Work close to wrapping up on two of three building renovations

North Hall, Price Commons to reopen in fall; Bowman Hall project continues
A worker in a lift repairs a section of the historic Bowman Hall Clock Tower on Tuesday, Aug. 6, at UW-Stout. / UW-Stout photos by Chris Cooper
​Jerry Poling | August 12, 2019

With less than a month to go before fall semester classes, renovations are close to wrapping up at two University of Wisconsin-Stout buildings.

North Hall and Merle M. Price Commons, adjacent buildings whose east sides open to the campus mall and west sides face Broadway Street, will reopen around the end of August.

Workers in lifts repair bricks more than 100 feet up on the Clock Tower. The project includes putting a new copper roof on the tower.Students are scheduled to move into residence halls, including North, on Sunday, Sept. 1. Classes begin Wednesday, Sept. 4. North Hall has undergone a complete renovation, along with three small additions and a new main entryway.

At Price, work has been limited to the first floor, exterior and entryways. The second floor, housing the main student cafeteria, previously was remodeled.

A third campus project, on the exterior of historic Bowman Hall, will continue into the fall and likely resume next spring. It involves replacing 30,000 bricks, stone accents and supports, and brick mortar and windows throughout. Also, the 135-foot Clock Tower will get a new roof and structural repairs.

The only interior work at Bowman, renovation of the south side extension that houses Registration and Records, wrapped up earlier this year. Original brick walls and beams were exposed.

The three projects, which began in spring 2018, total more than $38 million.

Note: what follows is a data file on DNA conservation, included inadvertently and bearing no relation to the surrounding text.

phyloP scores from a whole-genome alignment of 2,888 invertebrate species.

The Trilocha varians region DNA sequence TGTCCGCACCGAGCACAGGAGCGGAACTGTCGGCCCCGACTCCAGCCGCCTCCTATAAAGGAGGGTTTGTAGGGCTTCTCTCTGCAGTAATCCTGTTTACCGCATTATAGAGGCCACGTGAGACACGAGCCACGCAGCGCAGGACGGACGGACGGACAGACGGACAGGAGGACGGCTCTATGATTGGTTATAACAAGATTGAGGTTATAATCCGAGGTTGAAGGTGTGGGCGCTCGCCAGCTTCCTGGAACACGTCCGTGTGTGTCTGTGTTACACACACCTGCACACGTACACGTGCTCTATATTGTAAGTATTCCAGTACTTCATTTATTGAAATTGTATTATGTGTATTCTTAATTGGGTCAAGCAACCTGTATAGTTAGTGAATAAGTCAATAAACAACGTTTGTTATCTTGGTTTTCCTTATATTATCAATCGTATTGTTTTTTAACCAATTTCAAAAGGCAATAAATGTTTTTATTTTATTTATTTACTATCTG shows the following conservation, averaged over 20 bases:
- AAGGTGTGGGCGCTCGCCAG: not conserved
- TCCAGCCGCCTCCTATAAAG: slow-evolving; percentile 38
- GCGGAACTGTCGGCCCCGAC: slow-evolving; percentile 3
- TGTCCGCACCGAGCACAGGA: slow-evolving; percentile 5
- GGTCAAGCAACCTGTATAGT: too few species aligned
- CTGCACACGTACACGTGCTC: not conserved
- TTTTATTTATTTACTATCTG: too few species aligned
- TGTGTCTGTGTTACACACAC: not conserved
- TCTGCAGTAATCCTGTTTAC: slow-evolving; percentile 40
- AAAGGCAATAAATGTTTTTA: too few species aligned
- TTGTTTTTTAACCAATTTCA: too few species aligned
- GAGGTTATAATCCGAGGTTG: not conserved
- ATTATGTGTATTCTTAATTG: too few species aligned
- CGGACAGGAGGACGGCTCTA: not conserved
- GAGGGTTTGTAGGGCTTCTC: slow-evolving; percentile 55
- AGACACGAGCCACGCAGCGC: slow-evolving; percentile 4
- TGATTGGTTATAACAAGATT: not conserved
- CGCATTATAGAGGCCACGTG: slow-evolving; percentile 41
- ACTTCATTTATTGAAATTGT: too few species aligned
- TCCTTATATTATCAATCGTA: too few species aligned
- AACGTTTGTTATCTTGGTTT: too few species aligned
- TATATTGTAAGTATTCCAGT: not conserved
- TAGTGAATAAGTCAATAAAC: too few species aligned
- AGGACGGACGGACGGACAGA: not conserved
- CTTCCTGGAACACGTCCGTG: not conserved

The renovation of North Hall includes this new entryway on the west side.


North Hall

Workers are putting the finishing touches on the exterior of the building, including the new ground-level east entry, finishing and furnishing the interior and landscaping.

The $21.74 million project, funded with student fees, includes all new student rooms, bathrooms, common areas, entries and infrastructure. Built in 1967, the building has expanded 14,000 feet to about 90,000 square feet. It will house about 370 students.

“The bathrooms were moved to the outer edges of the building, opening it up in the middle for lounges. It’s much brighter,” said Mike Bowman, project manager for Facilities Management.

Price Commons

Also built in 1967, Price Commons has new windows and sills, a refurbished patio on the west side and some new bricks, along with expanded entryways on all sides.

The new first floor will feature refurbished offices for the LGBTQ center, the Qube, and an expanded and updated lounge that opens to the patio. The Qube reopened in April.

“It’s going to be a beautiful building. When you walk in the east side, you’ll be able to see all the way to the west side. Before, it was closed off. This will help brighten it up a lot,” Bowman said of the $7.57 million project, also funded with student fees.

Renovation of the first floor and exterior aspects of Merle M. Price Commons at UW-Stout is nearly complete.


The new patio “will be much more inviting for students,” he added.

The first floor also houses student support offices, such as the Campus Card Office, University Dining and University Housing.

Bowman Hall

Much of the work grinding out and replacing the mortar between bricks has been done, as has replacing the windows — to the original full openings — and stone.

The new bricks, stone and windows are historically accurate, overseen by an architect hired by the state. Bowman Hall, in the National Register of Historic Places, was built in 1897 by school founder James Huff Stout. It mostly houses student support offices as well as some classrooms.

The last major aspect of the $8.95 million renovation will be structural steel and other repairs to the tower and replacing the copper roof. The quill weathervane on the roof will be restored. Depending on the fall weather, the work may wrap up next spring.

The bells in the Clock Tower, which ring every quarter hour, were silenced in late May as work began on the tower area. They have rung for special occasions. Regular bell chimes could resume in October.

In a small separate project, the timing mechanism for the four clock faces in the tower isn’t working properly and will be repaired.



Workers in lifts repair bricks more than 100 feet up on the Clock Tower. The project includes putting a new copper roof on the tower.

The renovation of North Hall includes this new entryway on the west side.

Renovation of the first floor and exterior aspects of Merle M. Price Commons, seen from the east side, is nearly complete.


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